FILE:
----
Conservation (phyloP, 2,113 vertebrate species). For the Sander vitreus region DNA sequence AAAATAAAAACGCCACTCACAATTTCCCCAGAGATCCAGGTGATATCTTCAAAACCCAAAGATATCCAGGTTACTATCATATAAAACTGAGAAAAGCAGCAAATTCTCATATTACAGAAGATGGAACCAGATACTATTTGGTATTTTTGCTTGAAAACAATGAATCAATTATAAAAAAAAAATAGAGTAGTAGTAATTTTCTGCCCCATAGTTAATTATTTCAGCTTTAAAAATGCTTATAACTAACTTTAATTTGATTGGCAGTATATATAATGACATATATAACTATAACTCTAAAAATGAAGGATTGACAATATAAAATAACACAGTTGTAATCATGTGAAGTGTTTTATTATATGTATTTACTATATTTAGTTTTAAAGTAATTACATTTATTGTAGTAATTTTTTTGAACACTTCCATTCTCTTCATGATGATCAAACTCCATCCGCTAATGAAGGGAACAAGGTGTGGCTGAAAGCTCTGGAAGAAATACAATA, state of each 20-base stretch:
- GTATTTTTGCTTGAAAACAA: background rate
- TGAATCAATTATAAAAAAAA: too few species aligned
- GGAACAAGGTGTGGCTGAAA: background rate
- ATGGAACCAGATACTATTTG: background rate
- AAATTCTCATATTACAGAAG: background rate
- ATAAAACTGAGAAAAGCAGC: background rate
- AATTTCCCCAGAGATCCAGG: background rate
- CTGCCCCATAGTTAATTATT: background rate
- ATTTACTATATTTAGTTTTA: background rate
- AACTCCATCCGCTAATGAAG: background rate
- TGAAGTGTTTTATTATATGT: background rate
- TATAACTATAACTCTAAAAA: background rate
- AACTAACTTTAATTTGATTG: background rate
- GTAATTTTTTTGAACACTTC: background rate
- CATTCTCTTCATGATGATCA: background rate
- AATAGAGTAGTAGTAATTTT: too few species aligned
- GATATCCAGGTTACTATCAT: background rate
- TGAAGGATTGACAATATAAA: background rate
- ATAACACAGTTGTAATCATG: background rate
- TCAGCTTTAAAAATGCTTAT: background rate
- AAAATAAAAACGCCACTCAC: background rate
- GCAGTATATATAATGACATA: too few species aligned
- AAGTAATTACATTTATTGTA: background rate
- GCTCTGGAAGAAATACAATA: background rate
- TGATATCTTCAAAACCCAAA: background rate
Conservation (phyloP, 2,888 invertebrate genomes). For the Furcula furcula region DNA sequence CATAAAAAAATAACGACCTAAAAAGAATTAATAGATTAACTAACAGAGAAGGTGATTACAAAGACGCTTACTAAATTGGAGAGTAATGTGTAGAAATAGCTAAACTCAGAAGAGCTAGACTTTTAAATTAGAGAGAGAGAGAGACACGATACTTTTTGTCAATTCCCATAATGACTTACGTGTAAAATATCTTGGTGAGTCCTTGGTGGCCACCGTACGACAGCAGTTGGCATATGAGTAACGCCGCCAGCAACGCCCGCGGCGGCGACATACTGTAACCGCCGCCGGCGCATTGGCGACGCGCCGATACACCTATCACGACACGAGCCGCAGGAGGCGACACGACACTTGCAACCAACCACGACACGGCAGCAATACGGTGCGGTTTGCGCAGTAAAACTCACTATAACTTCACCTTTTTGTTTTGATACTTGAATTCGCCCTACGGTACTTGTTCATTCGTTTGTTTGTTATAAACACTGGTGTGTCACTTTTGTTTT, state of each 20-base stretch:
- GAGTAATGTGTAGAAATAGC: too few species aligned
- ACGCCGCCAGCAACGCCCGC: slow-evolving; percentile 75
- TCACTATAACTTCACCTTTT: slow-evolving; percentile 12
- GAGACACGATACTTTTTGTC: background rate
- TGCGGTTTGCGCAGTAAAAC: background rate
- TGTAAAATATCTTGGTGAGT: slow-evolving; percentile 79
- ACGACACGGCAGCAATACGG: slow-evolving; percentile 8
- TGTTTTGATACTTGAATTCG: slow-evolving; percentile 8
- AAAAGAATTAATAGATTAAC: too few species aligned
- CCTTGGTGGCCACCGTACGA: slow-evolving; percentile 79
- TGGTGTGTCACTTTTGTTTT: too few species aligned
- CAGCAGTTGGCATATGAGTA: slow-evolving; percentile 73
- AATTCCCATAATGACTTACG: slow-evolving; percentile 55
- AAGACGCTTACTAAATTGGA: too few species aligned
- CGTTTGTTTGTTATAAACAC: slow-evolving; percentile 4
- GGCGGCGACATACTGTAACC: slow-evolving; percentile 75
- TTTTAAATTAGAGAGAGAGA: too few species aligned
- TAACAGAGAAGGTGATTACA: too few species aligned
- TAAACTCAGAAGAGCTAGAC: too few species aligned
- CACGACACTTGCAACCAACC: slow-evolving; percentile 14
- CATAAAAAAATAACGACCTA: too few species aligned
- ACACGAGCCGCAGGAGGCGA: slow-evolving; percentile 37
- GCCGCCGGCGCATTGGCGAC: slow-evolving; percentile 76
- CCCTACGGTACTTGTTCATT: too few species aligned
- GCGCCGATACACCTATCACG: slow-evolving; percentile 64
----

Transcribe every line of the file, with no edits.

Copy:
Conservation (phyloP, 2,113 vertebrate species). For the Sander vitreus region DNA sequence AAAATAAAAACGCCACTCACAATTTCCCCAGAGATCCAGGTGATATCTTCAAAACCCAAAGATATCCAGGTTACTATCATATAAAACTGAGAAAAGCAGCAAATTCTCATATTACAGAAGATGGAACCAGATACTATTTGGTATTTTTGCTTGAAAACAATGAATCAATTATAAAAAAAAAATAGAGTAGTAGTAATTTTCTGCCCCATAGTTAATTATTTCAGCTTTAAAAATGCTTATAACTAACTTTAATTTGATTGGCAGTATATATAATGACATATATAACTATAACTCTAAAAATGAAGGATTGACAATATAAAATAACACAGTTGTAATCATGTGAAGTGTTTTATTATATGTATTTACTATATTTAGTTTTAAAGTAATTACATTTATTGTAGTAATTTTTTTGAACACTTCCATTCTCTTCATGATGATCAAACTCCATCCGCTAATGAAGGGAACAAGGTGTGGCTGAAAGCTCTGGAAGAAATACAATA, state of each 20-base stretch:
- GTATTTTTGCTTGAAAACAA: background rate
- TGAATCAATTATAAAAAAAA: too few species aligned
- GGAACAAGGTGTGGCTGAAA: background rate
- ATGGAACCAGATACTATTTG: background rate
- AAATTCTCATATTACAGAAG: background rate
- ATAAAACTGAGAAAAGCAGC: background rate
- AATTTCCCCAGAGATCCAGG: background rate
- CTGCCCCATAGTTAATTATT: background rate
- ATTTACTATATTTAGTTTTA: background rate
- AACTCCATCCGCTAATGAAG: background rate
- TGAAGTGTTTTATTATATGT: background rate
- TATAACTATAACTCTAAAAA: background rate
- AACTAACTTTAATTTGATTG: background rate
- GTAATTTTTTTGAACACTTC: background rate
- CATTCTCTTCATGATGATCA: background rate
- AATAGAGTAGTAGTAATTTT: too few species aligned
- GATATCCAGGTTACTATCAT: background rate
- TGAAGGATTGACAATATAAA: background rate
- ATAACACAGTTGTAATCATG: background rate
- TCAGCTTTAAAAATGCTTAT: background rate
- AAAATAAAAACGCCACTCAC: background rate
- GCAGTATATATAATGACATA: too few species aligned
- AAGTAATTACATTTATTGTA: background rate
- GCTCTGGAAGAAATACAATA: background rate
- TGATATCTTCAAAACCCAAA: background rate
Conservation (phyloP, 2,888 invertebrate genomes). For the Furcula furcula region DNA sequence CATAAAAAAATAACGACCTAAAAAGAATTAATAGATTAACTAACAGAGAAGGTGATTACAAAGACGCTTACTAAATTGGAGAGTAATGTGTAGAAATAGCTAAACTCAGAAGAGCTAGACTTTTAAATTAGAGAGAGAGAGAGACACGATACTTTTTGTCAATTCCCATAATGACTTACGTGTAAAATATCTTGGTGAGTCCTTGGTGGCCACCGTACGACAGCAGTTGGCATATGAGTAACGCCGCCAGCAACGCCCGCGGCGGCGACATACTGTAACCGCCGCCGGCGCATTGGCGACGCGCCGATACACCTATCACGACACGAGCCGCAGGAGGCGACACGACACTTGCAACCAACCACGACACGGCAGCAATACGGTGCGGTTTGCGCAGTAAAACTCACTATAACTTCACCTTTTTGTTTTGATACTTGAATTCGCCCTACGGTACTTGTTCATTCGTTTGTTTGTTATAAACACTGGTGTGTCACTTTTGTTTT, state of each 20-base stretch:
- GAGTAATGTGTAGAAATAGC: too few species aligned
- ACGCCGCCAGCAACGCCCGC: slow-evolving; percentile 75
- TCACTATAACTTCACCTTTT: slow-evolving; percentile 12
- GAGACACGATACTTTTTGTC: background rate
- TGCGGTTTGCGCAGTAAAAC: background rate
- TGTAAAATATCTTGGTGAGT: slow-evolving; percentile 79
- ACGACACGGCAGCAATACGG: slow-evolving; percentile 8
- TGTTTTGATACTTGAATTCG: slow-evolving; percentile 8
- AAAAGAATTAATAGATTAAC: too few species aligned
- CCTTGGTGGCCACCGTACGA: slow-evolving; percentile 79
- TGGTGTGTCACTTTTGTTTT: too few species aligned
- CAGCAGTTGGCATATGAGTA: slow-evolving; percentile 73
- AATTCCCATAATGACTTACG: slow-evolving; percentile 55
- AAGACGCTTACTAAATTGGA: too few species aligned
- CGTTTGTTTGTTATAAACAC: slow-evolving; percentile 4
- GGCGGCGACATACTGTAACC: slow-evolving; percentile 75
- TTTTAAATTAGAGAGAGAGA: too few species aligned
- TAACAGAGAAGGTGATTACA: too few species aligned
- TAAACTCAGAAGAGCTAGAC: too few species aligned
- CACGACACTTGCAACCAACC: slow-evolving; percentile 14
- CATAAAAAAATAACGACCTA: too few species aligned
- ACACGAGCCGCAGGAGGCGA: slow-evolving; percentile 37
- GCCGCCGGCGCATTGGCGAC: slow-evolving; percentile 76
- CCCTACGGTACTTGTTCATT: too few species aligned
- GCGCCGATACACCTATCACG: slow-evolving; percentile 64